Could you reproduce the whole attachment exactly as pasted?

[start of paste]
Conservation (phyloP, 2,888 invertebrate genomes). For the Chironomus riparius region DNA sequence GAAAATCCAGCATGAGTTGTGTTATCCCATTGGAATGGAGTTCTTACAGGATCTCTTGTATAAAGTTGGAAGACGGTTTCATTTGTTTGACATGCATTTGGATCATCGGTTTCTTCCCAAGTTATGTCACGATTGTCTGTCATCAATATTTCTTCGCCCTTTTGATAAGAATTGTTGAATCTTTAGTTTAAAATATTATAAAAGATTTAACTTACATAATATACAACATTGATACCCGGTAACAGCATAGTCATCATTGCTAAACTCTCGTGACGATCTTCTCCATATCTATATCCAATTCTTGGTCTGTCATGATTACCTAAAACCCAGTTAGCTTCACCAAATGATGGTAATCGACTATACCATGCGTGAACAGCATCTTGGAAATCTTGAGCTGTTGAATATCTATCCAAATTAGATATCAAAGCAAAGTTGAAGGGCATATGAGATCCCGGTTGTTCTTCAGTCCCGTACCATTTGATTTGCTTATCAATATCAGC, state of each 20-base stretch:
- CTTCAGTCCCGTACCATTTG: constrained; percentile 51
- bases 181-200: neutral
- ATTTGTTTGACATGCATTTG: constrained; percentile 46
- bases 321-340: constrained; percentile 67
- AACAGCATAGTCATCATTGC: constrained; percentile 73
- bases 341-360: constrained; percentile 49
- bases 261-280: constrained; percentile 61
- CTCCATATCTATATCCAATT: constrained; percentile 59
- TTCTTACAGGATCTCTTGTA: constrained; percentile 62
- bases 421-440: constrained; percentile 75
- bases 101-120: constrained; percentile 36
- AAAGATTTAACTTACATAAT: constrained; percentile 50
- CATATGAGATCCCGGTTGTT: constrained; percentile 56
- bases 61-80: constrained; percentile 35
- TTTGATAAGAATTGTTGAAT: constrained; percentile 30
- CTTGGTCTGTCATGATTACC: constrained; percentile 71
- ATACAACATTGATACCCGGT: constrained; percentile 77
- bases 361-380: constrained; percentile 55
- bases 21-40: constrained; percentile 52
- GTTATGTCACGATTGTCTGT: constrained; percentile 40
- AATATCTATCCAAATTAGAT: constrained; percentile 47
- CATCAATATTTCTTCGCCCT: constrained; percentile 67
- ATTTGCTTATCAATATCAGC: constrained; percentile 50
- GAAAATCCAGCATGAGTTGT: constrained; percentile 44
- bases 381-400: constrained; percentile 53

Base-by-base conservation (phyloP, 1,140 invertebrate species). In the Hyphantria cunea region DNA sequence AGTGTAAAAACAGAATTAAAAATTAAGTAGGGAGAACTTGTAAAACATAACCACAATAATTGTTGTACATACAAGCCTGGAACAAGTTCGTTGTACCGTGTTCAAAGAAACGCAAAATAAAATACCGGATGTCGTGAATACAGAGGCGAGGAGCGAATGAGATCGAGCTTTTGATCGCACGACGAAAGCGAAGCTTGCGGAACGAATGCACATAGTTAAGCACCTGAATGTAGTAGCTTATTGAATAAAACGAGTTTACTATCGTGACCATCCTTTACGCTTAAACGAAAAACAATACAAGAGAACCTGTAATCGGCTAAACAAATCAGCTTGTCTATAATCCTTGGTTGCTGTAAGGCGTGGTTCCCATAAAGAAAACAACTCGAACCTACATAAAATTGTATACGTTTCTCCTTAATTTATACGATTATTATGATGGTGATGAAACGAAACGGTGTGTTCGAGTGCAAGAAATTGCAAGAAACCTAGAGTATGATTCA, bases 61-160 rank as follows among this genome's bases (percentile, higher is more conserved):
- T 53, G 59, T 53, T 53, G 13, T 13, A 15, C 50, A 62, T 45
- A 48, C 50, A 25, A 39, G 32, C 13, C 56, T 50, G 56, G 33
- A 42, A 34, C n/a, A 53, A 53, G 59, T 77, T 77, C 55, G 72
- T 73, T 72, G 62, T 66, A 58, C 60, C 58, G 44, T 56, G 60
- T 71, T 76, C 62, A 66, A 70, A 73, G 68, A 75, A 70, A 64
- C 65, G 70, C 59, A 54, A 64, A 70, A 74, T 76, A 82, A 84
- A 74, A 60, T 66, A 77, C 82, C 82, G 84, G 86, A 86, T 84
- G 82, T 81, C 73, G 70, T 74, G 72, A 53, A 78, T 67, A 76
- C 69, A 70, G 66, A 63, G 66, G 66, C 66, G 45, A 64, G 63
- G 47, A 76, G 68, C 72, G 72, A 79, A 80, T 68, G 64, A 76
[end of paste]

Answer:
Conservation (phyloP, 2,888 invertebrate genomes). For the Chironomus riparius region DNA sequence GAAAATCCAGCATGAGTTGTGTTATCCCATTGGAATGGAGTTCTTACAGGATCTCTTGTATAAAGTTGGAAGACGGTTTCATTTGTTTGACATGCATTTGGATCATCGGTTTCTTCCCAAGTTATGTCACGATTGTCTGTCATCAATATTTCTTCGCCCTTTTGATAAGAATTGTTGAATCTTTAGTTTAAAATATTATAAAAGATTTAACTTACATAATATACAACATTGATACCCGGTAACAGCATAGTCATCATTGCTAAACTCTCGTGACGATCTTCTCCATATCTATATCCAATTCTTGGTCTGTCATGATTACCTAAAACCCAGTTAGCTTCACCAAATGATGGTAATCGACTATACCATGCGTGAACAGCATCTTGGAAATCTTGAGCTGTTGAATATCTATCCAAATTAGATATCAAAGCAAAGTTGAAGGGCATATGAGATCCCGGTTGTTCTTCAGTCCCGTACCATTTGATTTGCTTATCAATATCAGC, state of each 20-base stretch:
- CTTCAGTCCCGTACCATTTG: constrained; percentile 51
- bases 181-200: neutral
- ATTTGTTTGACATGCATTTG: constrained; percentile 46
- bases 321-340: constrained; percentile 67
- AACAGCATAGTCATCATTGC: constrained; percentile 73
- bases 341-360: constrained; percentile 49
- bases 261-280: constrained; percentile 61
- CTCCATATCTATATCCAATT: constrained; percentile 59
- TTCTTACAGGATCTCTTGTA: constrained; percentile 62
- bases 421-440: constrained; percentile 75
- bases 101-120: constrained; percentile 36
- AAAGATTTAACTTACATAAT: constrained; percentile 50
- CATATGAGATCCCGGTTGTT: constrained; percentile 56
- bases 61-80: constrained; percentile 35
- TTTGATAAGAATTGTTGAAT: constrained; percentile 30
- CTTGGTCTGTCATGATTACC: constrained; percentile 71
- ATACAACATTGATACCCGGT: constrained; percentile 77
- bases 361-380: constrained; percentile 55
- bases 21-40: constrained; percentile 52
- GTTATGTCACGATTGTCTGT: constrained; percentile 40
- AATATCTATCCAAATTAGAT: constrained; percentile 47
- CATCAATATTTCTTCGCCCT: constrained; percentile 67
- ATTTGCTTATCAATATCAGC: constrained; percentile 50
- GAAAATCCAGCATGAGTTGT: constrained; percentile 44
- bases 381-400: constrained; percentile 53

Base-by-base conservation (phyloP, 1,140 invertebrate species). In the Hyphantria cunea region DNA sequence AGTGTAAAAACAGAATTAAAAATTAAGTAGGGAGAACTTGTAAAACATAACCACAATAATTGTTGTACATACAAGCCTGGAACAAGTTCGTTGTACCGTGTTCAAAGAAACGCAAAATAAAATACCGGATGTCGTGAATACAGAGGCGAGGAGCGAATGAGATCGAGCTTTTGATCGCACGACGAAAGCGAAGCTTGCGGAACGAATGCACATAGTTAAGCACCTGAATGTAGTAGCTTATTGAATAAAACGAGTTTACTATCGTGACCATCCTTTACGCTTAAACGAAAAACAATACAAGAGAACCTGTAATCGGCTAAACAAATCAGCTTGTCTATAATCCTTGGTTGCTGTAAGGCGTGGTTCCCATAAAGAAAACAACTCGAACCTACATAAAATTGTATACGTTTCTCCTTAATTTATACGATTATTATGATGGTGATGAAACGAAACGGTGTGTTCGAGTGCAAGAAATTGCAAGAAACCTAGAGTATGATTCA, bases 61-160 rank as follows among this genome's bases (percentile, higher is more conserved):
- T 53, G 59, T 53, T 53, G 13, T 13, A 15, C 50, A 62, T 45
- A 48, C 50, A 25, A 39, G 32, C 13, C 56, T 50, G 56, G 33
- A 42, A 34, C n/a, A 53, A 53, G 59, T 77, T 77, C 55, G 72
- T 73, T 72, G 62, T 66, A 58, C 60, C 58, G 44, T 56, G 60
- T 71, T 76, C 62, A 66, A 70, A 73, G 68, A 75, A 70, A 64
- C 65, G 70, C 59, A 54, A 64, A 70, A 74, T 76, A 82, A 84
- A 74, A 60, T 66, A 77, C 82, C 82, G 84, G 86, A 86, T 84
- G 82, T 81, C 73, G 70, T 74, G 72, A 53, A 78, T 67, A 76
- C 69, A 70, G 66, A 63, G 66, G 66, C 66, G 45, A 64, G 63
- G 47, A 76, G 68, C 72, G 72, A 79, A 80, T 68, G 64, A 76